The Tradition of Hanukkah
- Hanukkah is an eight-day Jewish holiday that celebrates the rededication of the temple at the time of the Maccabees (ca. 164 BCE).
- Hanukkah can also be spelled Chanukah. In Hebrew, it is pronounced with the letter ‘chet,’ which has a guttural sound like the ‘ch’ in Bach. Since the ‘h’ is the closest English equivalent, many people write it with an ‘H’, others with ‘ch’. Either spelling is pronounced the same way and has the same meaning.
- The word itself means “dedication” or “induction.” The word can also be divided into ‘Chanu,’ meaning “they rested,” and ‘kah,’ which has a numerical value of 25. In short, on the 25th day of Kislev, the Maccabees rested and then restored the Temple in Jerusalem.
- The date of Hanukkah changes every year because the Jewish calendar is based on the lunar cycle. Hanukkah can occur anytime between November 28th and December 26th. This year it begins at sundown on December 11th. Hanukkah always lasts for eight days.
- Hanukkah is also known as the Festival of Lights.
- This is derived from the story that when the Maccabees rescued the Temple from the Greeks (Antiochus IV), they could only find one small cruse of oil that bore the seal of the priests. All of the others had been profaned by the Greeks.
- There should only have been enough oil in that cruse to light the menorah for one day. Instead it lasted eight days and nights – long enough for the priests to press, prepare, and consecrate new oil.
- Because of that story, Jews celebrate Hanukkah by serving foods fried in oil.
- Latkes, fried potato pancakes, and deep-fried donuts are generally on the menu.
- Many Jews also eat dairy products in honor of Judith (the apocryphal story) who seduced the Assyrian general with cheese and wine. When he fell into a drunken stupor, she beheaded him and thereby saved her entire village.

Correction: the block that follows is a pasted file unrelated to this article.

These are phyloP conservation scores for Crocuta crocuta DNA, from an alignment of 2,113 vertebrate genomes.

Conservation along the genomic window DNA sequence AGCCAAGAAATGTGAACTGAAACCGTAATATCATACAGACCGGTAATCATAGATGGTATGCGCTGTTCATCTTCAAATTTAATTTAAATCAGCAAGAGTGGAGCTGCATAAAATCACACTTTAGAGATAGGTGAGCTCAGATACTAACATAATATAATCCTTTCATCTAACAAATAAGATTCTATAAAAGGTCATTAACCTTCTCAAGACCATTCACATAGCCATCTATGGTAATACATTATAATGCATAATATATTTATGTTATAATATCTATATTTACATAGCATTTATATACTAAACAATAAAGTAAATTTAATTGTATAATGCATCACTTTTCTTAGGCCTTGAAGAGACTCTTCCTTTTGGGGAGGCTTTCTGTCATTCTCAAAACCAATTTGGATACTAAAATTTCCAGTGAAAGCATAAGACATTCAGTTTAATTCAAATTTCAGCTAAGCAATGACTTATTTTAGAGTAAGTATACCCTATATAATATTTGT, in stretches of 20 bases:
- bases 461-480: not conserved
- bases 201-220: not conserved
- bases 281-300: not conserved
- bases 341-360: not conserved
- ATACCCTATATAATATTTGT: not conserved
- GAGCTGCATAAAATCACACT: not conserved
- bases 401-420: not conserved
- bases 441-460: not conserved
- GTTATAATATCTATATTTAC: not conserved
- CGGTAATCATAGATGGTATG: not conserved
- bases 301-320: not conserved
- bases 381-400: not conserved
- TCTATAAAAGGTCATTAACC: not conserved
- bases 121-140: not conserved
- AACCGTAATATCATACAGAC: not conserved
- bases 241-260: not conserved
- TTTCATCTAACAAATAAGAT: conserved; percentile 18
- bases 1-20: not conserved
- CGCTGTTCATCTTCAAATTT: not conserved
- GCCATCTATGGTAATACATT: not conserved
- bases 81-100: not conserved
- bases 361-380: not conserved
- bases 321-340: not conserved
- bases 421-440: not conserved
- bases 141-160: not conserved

- Hanukkah is also an acronym for “eight candles as determined by the House of Hillel.” Apparently, the schools of Shammai and Hillel could not agree on the proper way to light the menorah. Shammai wanted all eight candles to burn from the beginning. Hillel said they should start with one and add a candle each night. Modern Jews follow Hillel’s method.
- The Menorah is a candelabrum with nine candles. Eight are of the same size and all of the same height. The ninth is either higher or lower than the eight. It is the candle that is used to light all the others and is sometimes referred to as the “servant” candle. It is forbidden to do anything with the eight other than look at them. When the Menorah is lit, it should be placed in a window for all to see.
- The first candle to be lit is on the far right of the candelabrum. The next night the candle to the left of the first one is lit first. This is repeated each night. So lights are added from right to left, but candles are lit from left to right.
- Children oftentimes play with a four-sided top known as a dreidel.
- Each side of the dreidel has a Hebrew letter -- ‘N G H S.’ This is an acronym for the Hebrew phrase, “A great miracle happened there.”
- It is believed the history of the game dates back to the time of the Greeks when it was illegal to study Torah. Jews would gather to study, but could quickly hide their scrolls and spin tops if Greek soldiers happened by.
- Needless to say, this is a joyous festival and specific prayers are offered in praise and thanksgiving to God.
- There is no significance to the colors (blue and white) commonly used for Hanukkah candles. The only requirement is that the candles burn for ½ an hour after they are lit. (On Fridays, they have to be lit before the Sabbath, so those candles need to burn for 1 ½ hours.)